|The Right Honourable
Sir Eric Harrison
|Deputy Leader of the Liberal Party|
31 August 1945 – September 1956
|Preceded by||Position Established|
|Succeeded by||Harold Holt|
|Member of the Australian Parliament
19 December 1931 – 17 October 1956
|Preceded by||Walter Marks|
|Succeeded by||Les Bury|
7 September 1892|
Surry Hills, New South Wales
|Died||26 September 1974
Chatswood, New South Wales
|Political party||UAP (1931–45)
|Spouse(s)||Mary Cook McCall|
Sir Eric John Harrison KCMG KCVO (7 September 1892 – 26 September 1974) was an Australian politician who became the first Deputy Leader of the Liberal Party of Australia. He was also the first Leader of the House of Representatives.
Harrison was born in the Sydney suburb of Surry Hills and educated at Crown Street Superior Public School. He left school at 13 to work in the textile industry and soon became a manager of a textile factory. In October 1916 he joined in the First Australian Imperial Force and served from December 1917 on the Western Front in the 5th Field Artillery Brigade and was promoted to sergeant in May 1918. He married Mary Cook McCall in 1920.
Although Harrison had not previously been politically active, in 1931 he established a branch of Joseph Lyons' All for Australia League in the Sydney suburb of Auburn, within Jack Lang's Auburn electorate, with police protection. In the December 1931 general elections he defeated Walter Marks for the House of Representatives seat of Wentworth, although both had been endorsed by the United Australia Party (UAP). He was appointed Minister for the Interior from 12 October 1934 in Lyons' second ministry, but lost the position on 9 November 1934 in Lyons' third Ministry, created to accommodate the Country Party. During this period he banned the entry of the Czechoslovakian anti-fascist campaigner, Egon Kisch into Australia.
In November 1938 Harrison became Minister without portfolio administering External Territories, and in April 1939 was appointed Postmaster-General and Minister for Repatriation in Robert Menzies' first ministry, when the Country Party left the coalition. When they returned in March 1940, he was again left out of the ministry. He became Minister for Trade and Customs in Menzies third ministry in October 1940. He is notable for making available a newsprint ration for Ezra Norton's Daily Mirror in 1941, while tightening overall newsprint rationing.
Harrison was a strong supporter of Menzies, as he continued to be after World War II. He went into opposition with the defeat of the Fadden government in October 1941 and almost lost his seat to suffragette and Australian Labor Party candidate Jessie Street in December 1943.
Harrison was commissioned as an officer in the Militia in 1940 and in 1942 and 1943 he was a full-time liaison officer with the United States military forces in Australia. On one occasion he wore a uniform in Canberra, causing Eddie Ward to denounce him as a fake soldier and to accuse him of having been a member of the New Guard.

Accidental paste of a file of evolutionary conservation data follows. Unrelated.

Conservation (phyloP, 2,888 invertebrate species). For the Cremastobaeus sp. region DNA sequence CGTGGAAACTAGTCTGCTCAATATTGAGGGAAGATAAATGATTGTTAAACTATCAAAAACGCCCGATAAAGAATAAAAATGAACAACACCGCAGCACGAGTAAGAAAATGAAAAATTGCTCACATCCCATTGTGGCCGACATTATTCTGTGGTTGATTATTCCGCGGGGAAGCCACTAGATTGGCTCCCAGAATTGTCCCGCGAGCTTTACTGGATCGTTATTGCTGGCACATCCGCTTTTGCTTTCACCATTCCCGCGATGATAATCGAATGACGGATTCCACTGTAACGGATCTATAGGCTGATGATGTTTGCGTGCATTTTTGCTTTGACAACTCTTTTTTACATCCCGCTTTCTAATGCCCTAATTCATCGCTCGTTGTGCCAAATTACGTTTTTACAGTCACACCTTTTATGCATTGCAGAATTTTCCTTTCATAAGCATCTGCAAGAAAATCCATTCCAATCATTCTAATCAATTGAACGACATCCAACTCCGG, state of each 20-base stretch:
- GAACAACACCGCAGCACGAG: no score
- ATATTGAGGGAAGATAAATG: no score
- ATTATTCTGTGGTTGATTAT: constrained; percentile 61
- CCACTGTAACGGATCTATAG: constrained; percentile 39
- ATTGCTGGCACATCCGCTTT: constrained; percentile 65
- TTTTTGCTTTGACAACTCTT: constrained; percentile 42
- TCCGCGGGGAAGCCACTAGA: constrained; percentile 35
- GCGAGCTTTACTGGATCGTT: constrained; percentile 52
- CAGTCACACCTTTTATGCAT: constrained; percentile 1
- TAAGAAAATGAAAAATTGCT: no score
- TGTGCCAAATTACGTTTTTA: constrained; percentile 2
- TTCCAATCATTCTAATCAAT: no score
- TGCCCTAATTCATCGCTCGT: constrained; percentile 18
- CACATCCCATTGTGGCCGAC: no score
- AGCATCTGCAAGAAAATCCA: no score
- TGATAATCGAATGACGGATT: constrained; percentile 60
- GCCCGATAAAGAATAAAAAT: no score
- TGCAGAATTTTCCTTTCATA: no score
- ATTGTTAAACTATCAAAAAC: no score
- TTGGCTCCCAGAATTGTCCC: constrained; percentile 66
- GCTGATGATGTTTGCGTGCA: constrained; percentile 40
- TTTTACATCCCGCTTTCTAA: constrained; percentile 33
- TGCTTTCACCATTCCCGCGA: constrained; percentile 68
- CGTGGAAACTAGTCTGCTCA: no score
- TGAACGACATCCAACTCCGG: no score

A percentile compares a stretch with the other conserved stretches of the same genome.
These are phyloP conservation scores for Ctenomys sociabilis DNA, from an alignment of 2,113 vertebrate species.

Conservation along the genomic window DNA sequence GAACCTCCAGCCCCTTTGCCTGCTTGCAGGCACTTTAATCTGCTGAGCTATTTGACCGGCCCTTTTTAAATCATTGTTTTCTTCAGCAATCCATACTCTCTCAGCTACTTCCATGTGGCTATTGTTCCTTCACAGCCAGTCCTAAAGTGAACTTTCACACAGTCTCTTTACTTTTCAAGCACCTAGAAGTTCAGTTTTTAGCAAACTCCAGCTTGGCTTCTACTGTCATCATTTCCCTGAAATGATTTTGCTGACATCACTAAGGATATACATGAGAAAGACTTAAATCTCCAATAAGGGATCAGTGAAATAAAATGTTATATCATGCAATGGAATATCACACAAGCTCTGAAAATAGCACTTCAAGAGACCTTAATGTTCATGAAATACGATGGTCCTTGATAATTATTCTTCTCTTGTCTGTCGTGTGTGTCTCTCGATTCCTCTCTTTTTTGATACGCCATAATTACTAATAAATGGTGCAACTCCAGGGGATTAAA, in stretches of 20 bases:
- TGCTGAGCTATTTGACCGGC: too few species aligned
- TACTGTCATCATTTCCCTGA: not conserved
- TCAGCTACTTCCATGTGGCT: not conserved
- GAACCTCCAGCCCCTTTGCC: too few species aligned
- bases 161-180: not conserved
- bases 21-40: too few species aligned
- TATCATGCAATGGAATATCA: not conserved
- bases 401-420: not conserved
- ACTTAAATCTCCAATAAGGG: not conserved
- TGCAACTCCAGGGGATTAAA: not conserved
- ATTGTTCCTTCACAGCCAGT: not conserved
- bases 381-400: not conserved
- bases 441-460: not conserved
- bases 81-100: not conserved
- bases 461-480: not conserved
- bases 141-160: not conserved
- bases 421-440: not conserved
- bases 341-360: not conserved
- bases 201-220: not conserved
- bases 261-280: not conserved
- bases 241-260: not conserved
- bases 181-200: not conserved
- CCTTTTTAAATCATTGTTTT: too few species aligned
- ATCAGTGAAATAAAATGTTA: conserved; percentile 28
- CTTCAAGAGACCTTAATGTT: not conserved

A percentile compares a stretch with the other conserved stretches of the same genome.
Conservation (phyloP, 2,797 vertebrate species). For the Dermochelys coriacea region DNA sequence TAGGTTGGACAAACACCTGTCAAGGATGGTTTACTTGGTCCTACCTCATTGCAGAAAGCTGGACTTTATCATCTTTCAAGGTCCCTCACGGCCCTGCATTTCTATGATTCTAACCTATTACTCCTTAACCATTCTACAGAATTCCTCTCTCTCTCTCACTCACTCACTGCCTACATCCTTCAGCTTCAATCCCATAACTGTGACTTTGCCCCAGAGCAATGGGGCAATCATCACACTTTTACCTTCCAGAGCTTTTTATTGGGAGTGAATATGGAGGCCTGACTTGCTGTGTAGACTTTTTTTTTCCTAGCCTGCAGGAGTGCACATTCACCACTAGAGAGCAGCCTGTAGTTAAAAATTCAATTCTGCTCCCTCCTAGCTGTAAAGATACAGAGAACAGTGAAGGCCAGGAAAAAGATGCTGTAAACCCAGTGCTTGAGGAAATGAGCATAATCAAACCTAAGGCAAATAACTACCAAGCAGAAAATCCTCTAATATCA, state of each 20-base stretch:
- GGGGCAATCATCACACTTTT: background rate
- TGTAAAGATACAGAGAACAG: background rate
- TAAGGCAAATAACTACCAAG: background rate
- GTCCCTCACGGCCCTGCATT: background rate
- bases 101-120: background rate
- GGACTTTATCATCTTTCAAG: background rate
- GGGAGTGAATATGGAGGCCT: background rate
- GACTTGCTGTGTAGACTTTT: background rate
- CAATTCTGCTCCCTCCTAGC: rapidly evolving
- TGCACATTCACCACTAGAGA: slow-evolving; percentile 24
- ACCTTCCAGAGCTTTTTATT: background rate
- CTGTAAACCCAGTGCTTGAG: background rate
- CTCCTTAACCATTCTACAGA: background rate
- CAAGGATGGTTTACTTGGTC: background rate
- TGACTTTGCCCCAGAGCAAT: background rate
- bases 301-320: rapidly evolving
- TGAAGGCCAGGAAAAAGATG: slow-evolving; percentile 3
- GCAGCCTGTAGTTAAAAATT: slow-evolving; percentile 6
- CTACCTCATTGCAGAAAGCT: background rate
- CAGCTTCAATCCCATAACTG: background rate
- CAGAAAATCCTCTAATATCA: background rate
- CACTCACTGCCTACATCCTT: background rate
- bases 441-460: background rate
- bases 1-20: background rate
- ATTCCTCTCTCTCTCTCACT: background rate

His wife died in 1941 and in October 1944 he married Linda Ruth Yardley, née Fullerton, a widow and a businesswoman.
He became Deputy Leader of the UAP in April 1944 and became the first Deputy Leader of the Liberal Party of Australia when it was formed in late 1944, holding the position until 1956. He was the longest serving Liberal Party Deputy Leader until his record was broken by Peter Costello in 2006.
Following the Liberal Party's win in the December 1949 election, Harrison became Minister for Postwar Reconstruction (until March 1950) and Minister for Defence in the Menzies ministry. From April 1950 until March 1951 he was resident in London, and in October 1950 he moved from the Defence portfolio to become Minister for the Interior. In May 1951, he became Minister for Defence Production and Vice-President of the Executive Council in Menzies' fifth ministry and the inaugural Leader of the House. From November 1955 to February 1956, he was also Minister for the Army and Minister for the Navy.
Harrison resigned from parliament in 1956 and became Australian High Commissioner in London, where he was an outspoken advocate of the "white" Commonwealth.
The Harrisons returned to Australia in September 1964 and moved to the Sydney suburb of Castle Cove. He died at Chatswood of Parkinson's disease and was survived by his wife and the three daughters of his first marriage. One of his daughters was Shirley Walters, a Senator for Tasmania 1975–93.
Harrison was made a Knight Commander of the Royal Victorian Order (KCVO) in 1954 as a result of being minister in charge of the royal visit of Queen Elizabeth II. This was an honour within the Queen's personal gift. He was appointed a Knight Commander of the Order of St Michael and St George (KCMG) in 1961 for his service as High Commissioner to the UK.
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